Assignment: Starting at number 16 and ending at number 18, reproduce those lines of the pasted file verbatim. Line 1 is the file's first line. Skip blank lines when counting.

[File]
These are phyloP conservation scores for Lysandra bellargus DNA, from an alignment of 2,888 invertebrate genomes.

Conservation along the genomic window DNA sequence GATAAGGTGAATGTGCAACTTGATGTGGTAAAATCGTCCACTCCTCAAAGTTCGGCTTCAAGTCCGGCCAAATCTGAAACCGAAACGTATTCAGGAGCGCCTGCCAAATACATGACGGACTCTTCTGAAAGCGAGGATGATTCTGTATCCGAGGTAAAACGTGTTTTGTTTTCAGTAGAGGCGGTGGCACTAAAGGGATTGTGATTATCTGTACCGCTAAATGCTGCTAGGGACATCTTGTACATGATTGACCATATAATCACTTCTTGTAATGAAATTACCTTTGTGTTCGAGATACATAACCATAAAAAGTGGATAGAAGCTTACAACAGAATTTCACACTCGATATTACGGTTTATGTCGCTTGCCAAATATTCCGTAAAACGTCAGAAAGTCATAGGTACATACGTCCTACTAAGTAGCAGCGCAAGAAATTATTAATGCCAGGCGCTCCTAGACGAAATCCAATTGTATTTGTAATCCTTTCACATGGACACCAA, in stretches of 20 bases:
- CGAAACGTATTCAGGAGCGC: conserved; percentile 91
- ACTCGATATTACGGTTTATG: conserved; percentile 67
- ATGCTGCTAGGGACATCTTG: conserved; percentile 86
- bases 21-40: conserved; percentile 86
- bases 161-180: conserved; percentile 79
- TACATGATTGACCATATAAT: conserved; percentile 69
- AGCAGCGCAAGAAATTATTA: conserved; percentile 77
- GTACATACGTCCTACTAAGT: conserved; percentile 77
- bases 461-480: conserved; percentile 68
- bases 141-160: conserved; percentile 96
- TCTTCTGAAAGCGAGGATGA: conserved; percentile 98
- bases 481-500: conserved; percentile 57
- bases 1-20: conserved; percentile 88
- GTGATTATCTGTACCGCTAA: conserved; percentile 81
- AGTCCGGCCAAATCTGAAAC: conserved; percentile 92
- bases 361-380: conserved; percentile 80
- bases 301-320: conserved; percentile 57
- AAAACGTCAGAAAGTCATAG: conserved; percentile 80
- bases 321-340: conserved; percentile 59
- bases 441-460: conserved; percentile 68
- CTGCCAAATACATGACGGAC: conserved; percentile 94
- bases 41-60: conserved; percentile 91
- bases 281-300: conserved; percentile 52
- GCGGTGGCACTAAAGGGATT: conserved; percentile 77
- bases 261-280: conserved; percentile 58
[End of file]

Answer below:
- GTGATTATCTGTACCGCTAA: conserved; percentile 81
- AGTCCGGCCAAATCTGAAAC: conserved; percentile 92
- bases 361-380: conserved; percentile 80